UNITED STATES DISTRICT COURT CENTRAL DISTRICT OF CALIFORNIA
February 23, 2011
UNITED STATES OF AMERICA
ISRAEL SANCHEZ, AKA "ICHA," AKA "BIG HOMIE," DEFENDANT.
The opinion of the court was delivered by: George H. King United States District Judge
CC: Magistrate Judge Woehrle Criminal Intake/PTS/USPO
ORDER DENYING MOTION FOR REVIEW OF MAGISTRATE JUDGE'S BAIL ORDER
This matter is before us on the Government's Application for Review of Magistrate Judge's February 16, 2011 Bail Order. Defendant Israel Sanchez did not file a written response. We heard oral argument on February 17, 2011.*fn1 We have considered fully the record in this case, and argument of counsel. We rule as follows:
I. FACTUAL AND PROCEDURAL HISTORY
Israel Sanchez, the lead defendant in this three-defendant case, is facing charges stemming from his alleged participation in a conspiracy to distribute methamphetamine. His two co-defendants pled guilty in May 2008 and August 2010, and were sentenced to 151 months and 240 months of imprisonment, respectively. Although the Indictment in this case was filed on July 17, 2008, it was sealed as to Defendant until his arrest on February 15, 2011.*fn2
At the detention hearing on February 15, 2011, Magistrate Judge Carla Woehrle ordered Defendant released on an Appearance Bond in the amount of $50,000, fully justified with an affidavit of surety signed by Defendant's sister, with deeding of property. Judge Woehrle also ordered, among other conditions, intensive pre-trial supervision, home confinement with electronic monitoring, and no contacts with co-defendants or any criminal street gang. Judge Woehrle concluded that Defendant has bail resources that, in combination with other conditions, overcame the presumption of flight risk and danger to the community. Judge Woehrle stayed her order for 48 hours to permit any appeal by the Government.
On February 16, 2011, the Government filed the instant Application seeking review of Judge Woehrle's order. The Government argues that Defendant's lead role in the methamphetamine trafficking conspiracy, among other things, makes him a serious risk of flight and a danger to the community; hence he should be detained pending trial.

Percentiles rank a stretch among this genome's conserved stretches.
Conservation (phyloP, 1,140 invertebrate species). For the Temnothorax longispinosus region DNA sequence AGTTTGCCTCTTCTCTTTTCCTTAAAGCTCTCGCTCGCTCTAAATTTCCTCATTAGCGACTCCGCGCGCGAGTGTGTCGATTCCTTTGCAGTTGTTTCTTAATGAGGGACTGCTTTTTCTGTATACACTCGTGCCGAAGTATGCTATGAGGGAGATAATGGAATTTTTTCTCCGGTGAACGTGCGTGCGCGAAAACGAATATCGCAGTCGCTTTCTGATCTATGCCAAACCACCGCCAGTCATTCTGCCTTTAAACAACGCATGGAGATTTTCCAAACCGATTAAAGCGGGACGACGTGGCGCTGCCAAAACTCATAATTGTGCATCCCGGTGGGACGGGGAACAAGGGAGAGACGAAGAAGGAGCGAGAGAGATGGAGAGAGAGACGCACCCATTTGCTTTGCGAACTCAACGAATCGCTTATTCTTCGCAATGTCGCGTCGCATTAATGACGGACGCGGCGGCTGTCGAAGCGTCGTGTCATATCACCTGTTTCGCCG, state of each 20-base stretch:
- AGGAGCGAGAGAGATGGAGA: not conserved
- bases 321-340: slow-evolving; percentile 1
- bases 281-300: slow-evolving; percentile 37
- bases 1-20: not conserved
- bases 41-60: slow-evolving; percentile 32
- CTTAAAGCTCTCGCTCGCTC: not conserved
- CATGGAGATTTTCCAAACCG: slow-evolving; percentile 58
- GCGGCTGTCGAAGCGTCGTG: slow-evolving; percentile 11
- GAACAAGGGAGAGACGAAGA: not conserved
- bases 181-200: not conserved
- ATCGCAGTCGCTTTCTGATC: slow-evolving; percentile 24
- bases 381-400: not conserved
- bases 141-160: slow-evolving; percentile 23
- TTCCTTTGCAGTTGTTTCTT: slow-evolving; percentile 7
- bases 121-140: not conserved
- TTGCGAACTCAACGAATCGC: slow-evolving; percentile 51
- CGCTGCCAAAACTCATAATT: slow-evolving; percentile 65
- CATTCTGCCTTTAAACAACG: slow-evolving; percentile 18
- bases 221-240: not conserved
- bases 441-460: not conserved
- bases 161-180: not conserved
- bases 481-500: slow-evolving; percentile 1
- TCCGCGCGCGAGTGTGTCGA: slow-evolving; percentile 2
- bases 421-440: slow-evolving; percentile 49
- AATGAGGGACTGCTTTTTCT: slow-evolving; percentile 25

II. LEGAL STANDARD
Under the Bail Reform Act of 1984, 18 U.S.C. § 3141 et seq., a district court reviews a magistrate judge's detention or release order de novo. U.S. v. Koenig, 912 F.2d 1190, 1191 (9th Cir. 1990) (so holding). Our determination here is therefore governed by 18 U.S.C. § 3142. Section 3142(f) requires, among other things, that we determine "whether any condition or combination of conditions . . . will reasonably assure the appearance of such person as required and the safety of any other person and the community." 18 U.S.C. § 3142(f). The parties do not dispute that, in this case, there is "rebuttable presumption" that Defendant is a flight risk and a danger to the community. 18 U.S.C. § 3142(e). However, "[a]lthough the presumption shifts a burden of production to the defendant, the burden of persuasion remains with the government." U.S. v. Hir, 517 F.3d 1081, 1086 (9th Cir. 2008).
If a defendant proffers evidence to rebut these presumptions, the court considers four factors in determining whether the pretrial detention standard is met: (1) the nature and circumstances of the offense charged; (2) the weight of the evidence against the person;
(3) the history and characteristics of the person, including the person's character, physical and mental condition, family and community ties, employment, financial resources, past criminal conduct, and history relating to drug or alcohol abuse; and (4) the nature and seriousness of the danger to any person or the community that would be posed by the defendant's release. 18 U.S.C. § 3142(g). See United States v. Winsor, 785 F.2d 755, 757 (9th Cir. 1986) (applying factors). "The presumption is not erased when a defendant proffers evidence to rebut it; rather the presumption 'remains in the case as an evidentiary finding militating against release, to be weighed along with other evidence relevant to factors listed in § 3142(g).'" Hir, 517 F.3d at 1086 (citing United States v. Dominguez, 783 F.2d 702, 707 (7th Cir. 1986)).
A. Flight Risk
Although there is a rebuttable presumption of flight risk, the Government nevertheless bears the burden of proving that no condition or combination of conditions will reasonably assure Defendant's appearance as required. The Government contends that Defendant is a flight risk for the following reasons: Defendant is facing a mandatory minimum sentence of 20 years; Defendant has family members in Mexico and lived in Nevada from 1998 to 2004; and Defendant has traveled to Mexico. Given the lengthy punishment Defendant is facing and his ostensible ability to relocate to Mexico due to financial resources that are purportedly available to him, the Government contends that Defendant is a serious flight risk and that the conditions Judge Woehrle imposed are insufficient to assure his presence.